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The Black Fold

The Black Fold

This specialist group from the bloodlines of the Highland Cattle bought at the Rigg dispersal sale constitutes a high quality, highly productive black Highlander that has consistently achieved top prices both privately and at pedigree Highland Cattle sales.

Two Black Highland Calves

Black Highland Calves

This group of Highland Cattle have been bred pure black for many generations and since being under the management of Killochries only the highest productivity cattle have been kept.

The black herd has sold bulls to many other Highland Cattle Folds giving them a high-quality bloodline that has been successful not only in show rings but also in obtaining premium prices at pedigree sales.


Calum Seoladair Dubh of Killochries (R1044 00065) was the first home bred stock bull used with this group. (Calum’s “Signet” score is available through this link on the Society site). Calum had excellent rib eye score and EBV and has produced the quality bulls that have been so successful with many discerning folds.

At the end of 2009 we have bought back one of his most successful sons Calum Seoladair Dubh 2nd of Killochries and in the early part of 2010 we successfully drew semen to protect this important bloodline. (Calum 2nd’s score). Calum passed all the health tests making his semen marketable worldwide.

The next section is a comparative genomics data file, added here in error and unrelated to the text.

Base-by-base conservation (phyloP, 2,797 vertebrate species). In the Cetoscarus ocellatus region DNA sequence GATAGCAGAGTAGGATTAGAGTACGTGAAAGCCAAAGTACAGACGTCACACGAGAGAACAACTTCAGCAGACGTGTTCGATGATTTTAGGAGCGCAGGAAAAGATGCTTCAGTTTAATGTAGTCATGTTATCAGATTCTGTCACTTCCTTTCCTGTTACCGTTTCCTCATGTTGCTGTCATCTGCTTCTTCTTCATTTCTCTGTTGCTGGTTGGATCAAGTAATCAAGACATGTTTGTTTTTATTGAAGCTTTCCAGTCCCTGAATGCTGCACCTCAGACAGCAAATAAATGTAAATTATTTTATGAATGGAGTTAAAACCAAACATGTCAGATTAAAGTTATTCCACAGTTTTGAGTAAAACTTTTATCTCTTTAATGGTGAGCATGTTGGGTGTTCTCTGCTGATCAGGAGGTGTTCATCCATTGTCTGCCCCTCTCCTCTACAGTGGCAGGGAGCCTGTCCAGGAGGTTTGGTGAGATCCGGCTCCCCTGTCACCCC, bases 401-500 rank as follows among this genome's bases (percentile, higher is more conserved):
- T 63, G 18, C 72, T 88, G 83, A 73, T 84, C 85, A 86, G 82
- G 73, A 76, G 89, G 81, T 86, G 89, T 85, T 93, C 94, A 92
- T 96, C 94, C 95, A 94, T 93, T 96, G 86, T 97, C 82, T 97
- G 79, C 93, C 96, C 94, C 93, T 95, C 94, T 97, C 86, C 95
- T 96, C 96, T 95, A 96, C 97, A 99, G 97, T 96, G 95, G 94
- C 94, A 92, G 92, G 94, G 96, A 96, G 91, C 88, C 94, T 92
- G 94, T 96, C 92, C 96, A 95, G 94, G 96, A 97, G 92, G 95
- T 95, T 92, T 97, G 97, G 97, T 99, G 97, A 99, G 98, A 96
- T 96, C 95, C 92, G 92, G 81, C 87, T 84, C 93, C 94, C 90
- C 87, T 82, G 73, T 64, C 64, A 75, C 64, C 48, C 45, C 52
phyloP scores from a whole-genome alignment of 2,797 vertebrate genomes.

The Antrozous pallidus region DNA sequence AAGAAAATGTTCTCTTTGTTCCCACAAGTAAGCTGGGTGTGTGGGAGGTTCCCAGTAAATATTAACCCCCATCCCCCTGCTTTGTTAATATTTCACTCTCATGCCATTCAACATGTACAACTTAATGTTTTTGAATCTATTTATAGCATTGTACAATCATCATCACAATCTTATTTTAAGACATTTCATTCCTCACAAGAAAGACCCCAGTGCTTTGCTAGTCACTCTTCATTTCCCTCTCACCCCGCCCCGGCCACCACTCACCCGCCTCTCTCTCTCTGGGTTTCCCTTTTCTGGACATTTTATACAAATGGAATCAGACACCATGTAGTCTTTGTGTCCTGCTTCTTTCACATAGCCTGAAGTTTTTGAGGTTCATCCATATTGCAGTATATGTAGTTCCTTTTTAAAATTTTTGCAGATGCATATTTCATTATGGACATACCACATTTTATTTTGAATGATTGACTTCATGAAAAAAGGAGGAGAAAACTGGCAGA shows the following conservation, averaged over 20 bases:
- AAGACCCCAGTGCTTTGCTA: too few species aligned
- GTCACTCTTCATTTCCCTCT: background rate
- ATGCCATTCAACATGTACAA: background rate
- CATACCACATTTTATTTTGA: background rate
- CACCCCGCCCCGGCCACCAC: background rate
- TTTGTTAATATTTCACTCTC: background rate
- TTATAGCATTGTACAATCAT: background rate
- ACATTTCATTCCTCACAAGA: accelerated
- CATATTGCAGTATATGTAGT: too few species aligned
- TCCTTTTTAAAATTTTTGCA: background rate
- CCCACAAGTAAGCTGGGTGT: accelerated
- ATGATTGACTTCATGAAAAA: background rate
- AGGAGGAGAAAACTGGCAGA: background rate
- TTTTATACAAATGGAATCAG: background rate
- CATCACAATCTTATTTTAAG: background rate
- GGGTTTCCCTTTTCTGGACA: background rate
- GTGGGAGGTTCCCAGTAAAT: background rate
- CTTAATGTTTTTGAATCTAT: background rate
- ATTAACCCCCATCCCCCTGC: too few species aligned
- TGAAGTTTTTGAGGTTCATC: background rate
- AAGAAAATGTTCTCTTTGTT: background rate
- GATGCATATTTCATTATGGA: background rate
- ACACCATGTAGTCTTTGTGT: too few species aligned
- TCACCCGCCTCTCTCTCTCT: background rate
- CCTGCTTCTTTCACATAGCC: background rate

Also during 2009 we bought back Doughall of Killochries after a successful career at Ardalanish in Mull. Doughall is a son of Seamus of Killochries. Seamus, our first home bred stock bull, produced some excellent early maturing stock with very high 200-day milk scores. On Doughall’s mother’s side are some of the best Rigg bloodlines and Doughall has inherited their black gene producing a high proportion of black calves.

Doughall has run with Calum’s daughters and produced some excellent calves in 2010. We are looking forward to seeing his future calf crop.

In my grandfather’s day no colour was considered right for highland cattle but black. The great thing then was to have a fold of black cows. No one would look at the reds and yellows and cream and duns, which are all the rage nowadays. Though the blacks have since become unpopular, I have been told by the very best of old judges of Highland cattle that there is nothing to beat the blacks for hardiness¬†and that new strains of fancy coloured cattle are much softer and have not the same constitution.”


Osgood Mackenzie (1842 – 1922)